Initially, the bowls next to the crate had water in them, but they would not be refilled. The woman was allowed to beg for food, but any assistance would only prolong her agony as men and women sentenced to die this way never received enough food and water from passersby to sustain them. Unfortunately, Stéphane and Albert could do nothing for the woman and had to leave her in the box, as they were not permitted to interfere.
The Michelin Men
115 years ago, the Michelin Man, Michelin Tires’ mascot, used to be an overweight, cigar-smoking beer drinker. Those days, however, are long gone.
While Bibendum, as he’s also known, now sports a more athletic body, the earliest designs of his likeness are absolutely horrifying.
The Rat Catcher
If you have a pet rat, it might be a good idea to get some coffee quickly.
Humans have had a rocky relationship with rodents since immemorial, but the most severe escalation of issues happened in Victorian England. Luckily, those in power in the major cities quickly devised a solution – bounties!
The government was willing to pay big money to those who weren’t afraid to get their hands dirty, and the rat catcher was born. Every rat could earn rat catcher money. They even got special privileges if they caught more than 5000 a year. Most rat catchers went after wild rats; however, the more innovative rat catchers hunted for rats in the sewers and weren’t afraid to use animal helpers.
A War Orphan
Apart from the images we listed at number one and five on today’s list, you won’t find a more unforgettable photo anywhere in the world. I think it’s because the image encapsulates the rupture of childhood innocence during times of war.
In 1937, the Japanese army bombed the Shanghai South Railway Station in China. Where there had previously been a vibrant city, the aftermath was catastrophic destruction. The child in the photo lost his mother in the bombing, but there is one silver lining in the story. His father survived and they were later reunited. Unfortunately, the true horror is that mankind has apparently learned nothing from the past and innocent civilians continue to be bombed to this day.
The Babies Wearing Gas Masks
During the course of WW2, London was exposed to a year of bombing that left substantial portions of the city in rubble, and experts feared a chemical attack from Germany was fast approaching. As you can see in this image, gas masks were made for people of all ages, even babies. The gas masks covered everything apart from their little legs.
If you have any experience with babies and toddlers, you will know that it must have been awful to get them into it.
The Facial Expression Photographs
In the late 1800s, the French neurologist Duchenne de Boulogne created an electrical stimulation machine, which he used on several people. We would be putting it mildly if we said he administered electrical currents to their faces. Duchenne photographed the involuntary emotions displayed on their faces, which were often twisted and, at times, painful due to the electric shocks. The older man in this photo appeared in many of his pictures.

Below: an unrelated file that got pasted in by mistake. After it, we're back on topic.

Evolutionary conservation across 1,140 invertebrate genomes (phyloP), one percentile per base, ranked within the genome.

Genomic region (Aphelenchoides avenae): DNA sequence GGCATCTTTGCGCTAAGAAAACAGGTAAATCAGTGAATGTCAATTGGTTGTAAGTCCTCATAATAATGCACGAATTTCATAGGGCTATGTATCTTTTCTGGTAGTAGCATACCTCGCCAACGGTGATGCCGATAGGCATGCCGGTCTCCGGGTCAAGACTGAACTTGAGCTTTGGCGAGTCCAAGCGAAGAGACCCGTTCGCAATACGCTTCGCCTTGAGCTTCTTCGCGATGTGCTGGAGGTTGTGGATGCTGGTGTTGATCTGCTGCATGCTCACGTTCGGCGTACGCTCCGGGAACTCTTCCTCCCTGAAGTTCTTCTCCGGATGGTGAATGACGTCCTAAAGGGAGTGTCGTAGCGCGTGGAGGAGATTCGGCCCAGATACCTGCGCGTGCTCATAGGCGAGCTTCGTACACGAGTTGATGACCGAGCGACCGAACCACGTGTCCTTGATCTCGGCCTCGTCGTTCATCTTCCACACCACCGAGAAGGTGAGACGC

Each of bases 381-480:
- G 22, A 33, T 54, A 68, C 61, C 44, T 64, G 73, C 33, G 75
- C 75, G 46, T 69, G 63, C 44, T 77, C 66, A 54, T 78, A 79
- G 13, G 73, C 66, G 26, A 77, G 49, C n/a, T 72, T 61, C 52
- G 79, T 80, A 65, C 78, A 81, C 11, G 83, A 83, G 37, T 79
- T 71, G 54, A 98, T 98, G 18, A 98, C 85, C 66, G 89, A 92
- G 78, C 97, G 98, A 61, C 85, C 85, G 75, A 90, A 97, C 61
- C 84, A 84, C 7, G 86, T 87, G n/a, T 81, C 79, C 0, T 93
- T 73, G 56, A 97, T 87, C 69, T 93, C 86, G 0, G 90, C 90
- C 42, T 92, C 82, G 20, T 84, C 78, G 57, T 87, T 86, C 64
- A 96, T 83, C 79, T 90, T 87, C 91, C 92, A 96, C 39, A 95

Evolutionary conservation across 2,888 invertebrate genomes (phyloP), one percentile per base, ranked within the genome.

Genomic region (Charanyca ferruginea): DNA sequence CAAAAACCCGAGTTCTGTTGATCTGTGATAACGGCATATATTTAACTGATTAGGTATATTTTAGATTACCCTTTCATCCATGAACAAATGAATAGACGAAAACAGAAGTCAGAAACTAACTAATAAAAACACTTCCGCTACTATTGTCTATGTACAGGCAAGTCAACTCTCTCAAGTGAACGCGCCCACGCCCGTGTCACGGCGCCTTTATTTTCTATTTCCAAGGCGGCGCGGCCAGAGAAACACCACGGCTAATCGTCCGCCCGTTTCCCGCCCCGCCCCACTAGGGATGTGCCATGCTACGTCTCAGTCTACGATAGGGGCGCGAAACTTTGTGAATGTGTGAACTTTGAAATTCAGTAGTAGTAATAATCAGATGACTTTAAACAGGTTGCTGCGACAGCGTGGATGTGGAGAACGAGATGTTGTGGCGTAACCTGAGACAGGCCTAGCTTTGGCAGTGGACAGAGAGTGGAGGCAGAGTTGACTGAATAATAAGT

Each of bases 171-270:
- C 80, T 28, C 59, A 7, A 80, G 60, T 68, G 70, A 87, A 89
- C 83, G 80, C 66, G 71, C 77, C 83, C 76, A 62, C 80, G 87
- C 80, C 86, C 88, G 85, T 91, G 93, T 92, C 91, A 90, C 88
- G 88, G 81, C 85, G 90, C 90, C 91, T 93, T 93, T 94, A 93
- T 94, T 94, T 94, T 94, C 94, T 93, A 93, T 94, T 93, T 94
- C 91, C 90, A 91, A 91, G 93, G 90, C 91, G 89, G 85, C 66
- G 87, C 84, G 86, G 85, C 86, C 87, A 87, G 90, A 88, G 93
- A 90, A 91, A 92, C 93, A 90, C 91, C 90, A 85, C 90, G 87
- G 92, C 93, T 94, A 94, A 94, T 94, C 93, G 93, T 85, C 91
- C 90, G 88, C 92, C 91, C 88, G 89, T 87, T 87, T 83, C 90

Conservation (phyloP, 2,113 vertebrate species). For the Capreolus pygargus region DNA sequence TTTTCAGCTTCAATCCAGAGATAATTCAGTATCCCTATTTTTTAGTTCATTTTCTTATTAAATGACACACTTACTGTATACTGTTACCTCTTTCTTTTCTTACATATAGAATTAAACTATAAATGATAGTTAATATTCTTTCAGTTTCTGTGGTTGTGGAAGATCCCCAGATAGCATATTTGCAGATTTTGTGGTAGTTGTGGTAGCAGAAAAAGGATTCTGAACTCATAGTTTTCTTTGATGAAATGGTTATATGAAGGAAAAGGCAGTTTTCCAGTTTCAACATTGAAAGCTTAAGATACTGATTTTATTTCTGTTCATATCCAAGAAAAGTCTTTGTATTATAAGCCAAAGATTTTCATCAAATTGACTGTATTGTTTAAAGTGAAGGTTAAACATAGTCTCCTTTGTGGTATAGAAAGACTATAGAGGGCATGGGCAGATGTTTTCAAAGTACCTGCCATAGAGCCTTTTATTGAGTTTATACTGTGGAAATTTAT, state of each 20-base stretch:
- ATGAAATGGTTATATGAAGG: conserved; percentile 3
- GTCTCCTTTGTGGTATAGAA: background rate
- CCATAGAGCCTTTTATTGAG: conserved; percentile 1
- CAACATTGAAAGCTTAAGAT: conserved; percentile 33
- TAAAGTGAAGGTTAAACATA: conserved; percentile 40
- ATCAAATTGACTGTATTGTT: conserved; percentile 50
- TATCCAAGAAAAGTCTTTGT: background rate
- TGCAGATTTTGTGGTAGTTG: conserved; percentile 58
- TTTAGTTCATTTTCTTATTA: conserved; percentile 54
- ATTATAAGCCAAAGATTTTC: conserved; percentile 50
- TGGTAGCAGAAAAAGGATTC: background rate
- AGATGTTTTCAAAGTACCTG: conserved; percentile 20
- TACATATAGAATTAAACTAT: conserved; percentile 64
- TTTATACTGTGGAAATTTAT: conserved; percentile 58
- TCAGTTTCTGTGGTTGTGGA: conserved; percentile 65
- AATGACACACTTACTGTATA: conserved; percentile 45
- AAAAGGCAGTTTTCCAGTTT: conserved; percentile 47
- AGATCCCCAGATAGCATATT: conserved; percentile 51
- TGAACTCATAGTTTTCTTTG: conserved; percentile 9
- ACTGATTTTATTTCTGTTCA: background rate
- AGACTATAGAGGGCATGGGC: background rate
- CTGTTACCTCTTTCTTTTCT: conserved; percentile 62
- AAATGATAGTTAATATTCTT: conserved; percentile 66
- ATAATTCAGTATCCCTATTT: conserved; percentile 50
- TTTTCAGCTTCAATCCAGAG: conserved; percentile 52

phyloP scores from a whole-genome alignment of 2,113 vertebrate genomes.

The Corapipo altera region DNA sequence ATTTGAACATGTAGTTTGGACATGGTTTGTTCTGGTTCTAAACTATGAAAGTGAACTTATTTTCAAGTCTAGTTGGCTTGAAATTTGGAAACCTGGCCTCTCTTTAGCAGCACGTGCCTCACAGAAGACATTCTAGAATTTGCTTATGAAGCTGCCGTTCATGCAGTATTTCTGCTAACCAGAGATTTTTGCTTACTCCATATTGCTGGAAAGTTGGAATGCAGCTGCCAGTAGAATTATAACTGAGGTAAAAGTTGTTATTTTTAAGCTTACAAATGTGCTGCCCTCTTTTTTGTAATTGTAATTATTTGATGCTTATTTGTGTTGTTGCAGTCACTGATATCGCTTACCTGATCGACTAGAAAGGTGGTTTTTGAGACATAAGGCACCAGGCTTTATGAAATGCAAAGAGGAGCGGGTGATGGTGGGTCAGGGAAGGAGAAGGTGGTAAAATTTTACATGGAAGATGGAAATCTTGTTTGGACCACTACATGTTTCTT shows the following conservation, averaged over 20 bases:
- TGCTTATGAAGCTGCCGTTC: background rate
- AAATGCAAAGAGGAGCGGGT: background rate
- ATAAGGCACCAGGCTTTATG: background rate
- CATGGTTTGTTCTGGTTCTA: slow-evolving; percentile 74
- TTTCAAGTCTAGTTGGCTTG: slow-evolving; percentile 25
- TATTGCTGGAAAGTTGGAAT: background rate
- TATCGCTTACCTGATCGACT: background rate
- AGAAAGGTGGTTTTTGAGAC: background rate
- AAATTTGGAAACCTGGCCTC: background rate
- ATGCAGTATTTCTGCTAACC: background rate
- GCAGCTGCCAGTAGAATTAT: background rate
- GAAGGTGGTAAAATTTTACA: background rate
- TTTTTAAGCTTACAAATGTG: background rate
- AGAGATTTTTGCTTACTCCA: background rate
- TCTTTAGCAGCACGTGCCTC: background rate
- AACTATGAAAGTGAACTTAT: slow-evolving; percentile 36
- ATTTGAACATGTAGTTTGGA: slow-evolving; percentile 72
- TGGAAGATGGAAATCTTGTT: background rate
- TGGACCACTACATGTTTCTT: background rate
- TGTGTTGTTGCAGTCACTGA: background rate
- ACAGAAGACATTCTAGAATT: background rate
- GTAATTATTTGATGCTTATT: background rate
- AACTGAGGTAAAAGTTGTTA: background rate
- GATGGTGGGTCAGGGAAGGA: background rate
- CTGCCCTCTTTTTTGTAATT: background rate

Because these facial expressions appeared too quickly to be sketched or painted, photography became the best tool because it can capture an event in a split second. Duchenne became one of the first scientists to use photography for medical research, and his work led to major advancements in electrophysiology.
Integrating Segregated Schools Was Essential
I know I said you wouldn’t find a more unforgettable photo in the world than the one we had at number 15, but this one might be a strong contender.
Dorothy Counts, the young lady in this photo, was among the first black students accepted to Charlotte’s Harry Harding High School as part of the city’s first efforts to desegregate schools. After four days of harassment by her peers, her parents, Dr. and Mrs. Herbert Counts, removed her from the school as they feared for her safety. The attempt at desegregation failed when the three remaining black students withdrew as well.
What I find most harrowing is that it plainly illustrates racism in a school that had once been exclusively white. You can almost breathe the hatred through the photo.
Have you ever heard of the Skull and Bones Club? The secret society made their way to three Hollywood franchises, the most famous probably being the 2000 movie The Skulls.
This picture shows some of its members with the Jolly Roger, the group’s symbol, on a table before them. Many believe that the society has been grooming young men to become prime ministers, presidents, and world leaders since its conception – So, looking at this, we can almost believe that it’s an 1800s snapshot of men plotting to take over the world. Who knows, it just might be…
The Club from Hell
Antonin Alexander founded the Cabaret de l’Enfer (The Cabaret of Hell) in November 1892, and it was knocked down in 1950 to clear the way for the development of a Monoprix store. The walls were reputed to be scorching hot, and visitors were tormented by a guy dressed as Satan.
Notwithstanding the fact that they are eating in hell, the people in this photo look to be in high spirits.
Photographed By Her Murderer
The serial killer Harvey Glatman would become known as the “Glamor Girl Slayer” because he liked to lure women to his home under the pretenses of modeling work. He liked to dress his victims up for photoshoots (among other things) before tying them up and murdering them
This is an incredibly horrific photo as it is the last known photograph ever taken of Judy Dill, his first known victim. He was arrested as he attempted to abduct his fourth victim in 1958. His trial lasted only three days, and he was sentenced to death.
The Fate of the Aborigines